Friday, January 13, 2006

On the name of this blog

On April 6, 1930, (an interesting date to Mormons) a small and frail 61 year old man, wearing only a peasant's homespun loincloth walked into the sea, prayed and then picked up a few grains of salt left by evaporated sea water on the shore.* Twenty four days earlier he had set out on his Salt March to Dandi with only a few followers. Peasants threw flowers in their path and sprinkled water on the ground to stop the dust from rising. When the old man picked up the salt between his fingers, word traveled like lightening through India and echoed aroundthe world.

When India's political leaders first heard that Gandhi intended to break the law that gave the British government in India a monopoly over the salt trade, they were baffled. They had asked him to lead them to independence. Why give attention to such a minor issue at this critical time. The British viceroy didn't even bother to try to stop Gandhi.Both sides underestimated his powerful ideas. Gandhi understood that salt was essential to the diet of India's poor labourers, who comprised the majority of the Indian people. They needed salt to replenish the body's supplies lost in perspiration as they worked in sweltering heat. That being said, salt was a necessity that cut acrossregional, class and ethnic boundaries -- everyone-- aristocrat and peasant needed and used it in their daily lives. Even though they could produce it themselves, they were forced to buy it from the British.The people could see that the freedom to produce salt should be their right. This act proved to be a powerful non-violent act which engaged thousands of people.

* there is some disagreement if an actual grain, pinch or mudball with sand was picked up.

When I shared this story with my Sunday school class of eight 14-15year olds, they looked at the small grains of salt I had sprinkled into their hands with great interest. I then moved on to the story of another "Mahatma, or great soul" that had also used salt as a metaphor to teach. We talked about how Jesus used tiny, everyday common thingsto teach great lessons -- salt, mustard seeds, coins and lambs.From there we moved on to non-violent resistance and we talked about things like turning the other cheek and giving your cloak along with your coat. I shared some of the things I had read in Eugene England's Making Peace, about peaceful resistance -- how it was not just peaceful, but that it actually was resistance. They shared their own interpretations. It was a great discussion; I think we learned a lot from each other.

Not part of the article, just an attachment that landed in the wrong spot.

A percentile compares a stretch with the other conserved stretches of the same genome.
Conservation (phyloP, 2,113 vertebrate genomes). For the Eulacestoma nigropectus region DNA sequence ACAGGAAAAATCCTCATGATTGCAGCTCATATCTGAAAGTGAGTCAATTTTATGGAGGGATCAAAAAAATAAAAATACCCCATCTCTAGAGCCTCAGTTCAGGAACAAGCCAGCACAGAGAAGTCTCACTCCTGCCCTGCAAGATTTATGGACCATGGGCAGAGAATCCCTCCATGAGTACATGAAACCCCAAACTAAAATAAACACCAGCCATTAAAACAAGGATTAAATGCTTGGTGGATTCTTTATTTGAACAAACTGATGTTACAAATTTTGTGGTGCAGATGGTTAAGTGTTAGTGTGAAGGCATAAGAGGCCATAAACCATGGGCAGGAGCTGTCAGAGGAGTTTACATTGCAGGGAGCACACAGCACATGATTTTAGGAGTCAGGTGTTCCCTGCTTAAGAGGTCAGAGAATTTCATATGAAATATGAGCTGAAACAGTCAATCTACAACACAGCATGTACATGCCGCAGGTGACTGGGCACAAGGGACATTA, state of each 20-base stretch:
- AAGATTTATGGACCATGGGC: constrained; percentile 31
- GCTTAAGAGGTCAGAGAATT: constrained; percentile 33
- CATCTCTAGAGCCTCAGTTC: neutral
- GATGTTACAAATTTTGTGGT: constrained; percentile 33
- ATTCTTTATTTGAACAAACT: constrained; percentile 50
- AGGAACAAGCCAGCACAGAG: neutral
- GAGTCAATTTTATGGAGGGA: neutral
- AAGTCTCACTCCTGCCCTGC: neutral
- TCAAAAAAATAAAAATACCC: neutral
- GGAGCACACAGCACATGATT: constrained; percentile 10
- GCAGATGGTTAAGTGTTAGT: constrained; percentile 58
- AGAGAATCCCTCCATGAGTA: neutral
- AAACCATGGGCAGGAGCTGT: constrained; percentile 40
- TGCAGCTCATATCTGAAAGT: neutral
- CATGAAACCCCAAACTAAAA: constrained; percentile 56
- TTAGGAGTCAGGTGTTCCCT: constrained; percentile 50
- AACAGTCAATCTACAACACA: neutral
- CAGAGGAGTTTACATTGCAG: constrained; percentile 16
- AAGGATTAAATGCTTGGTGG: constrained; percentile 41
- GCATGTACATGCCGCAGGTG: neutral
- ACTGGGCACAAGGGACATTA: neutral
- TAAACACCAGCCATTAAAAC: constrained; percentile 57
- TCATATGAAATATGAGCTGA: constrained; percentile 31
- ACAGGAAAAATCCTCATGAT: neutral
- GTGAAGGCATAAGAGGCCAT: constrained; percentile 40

Thus, the title of my blog -- can a grain of salt make a difference? Is anything I write worth its salt? Should one take everything I write with a grain of salt? I think, yes.

kris at 7:17 PM

13comments

13 Comments

at 10:13 PM Blogger kris said...

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at 10:37 PM Blogger kris said...

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at 10:11 PM Blogger Stephen said...

Nice start, nice graphics.

Would you be interested in exchanging links?

BTW, I've always loved how he brought an end to the great fence (the British used the salt trade as a way to tax all of India and had, of all things, a fence that pretty much divided the country. It is gone now, the thorns are all pulled, but books and essays about it remaain.

 
at 3:09 PM Blogger Heather P. said...

kris, I haven't told you that I'm glad your personal blog is back up. I've loved this piece on the meditations that go with the name of your blog. Nice new look too.

 
at 11:41 PM Blogger fMhLisa said...

That's a great story. I always wonder when I'm preparing my lessons, how I should bring in examples from my own interests and ideals. And usually I feel totally inadaquate to the task. It sounds like you have it in the bag. I'm jealous!

 
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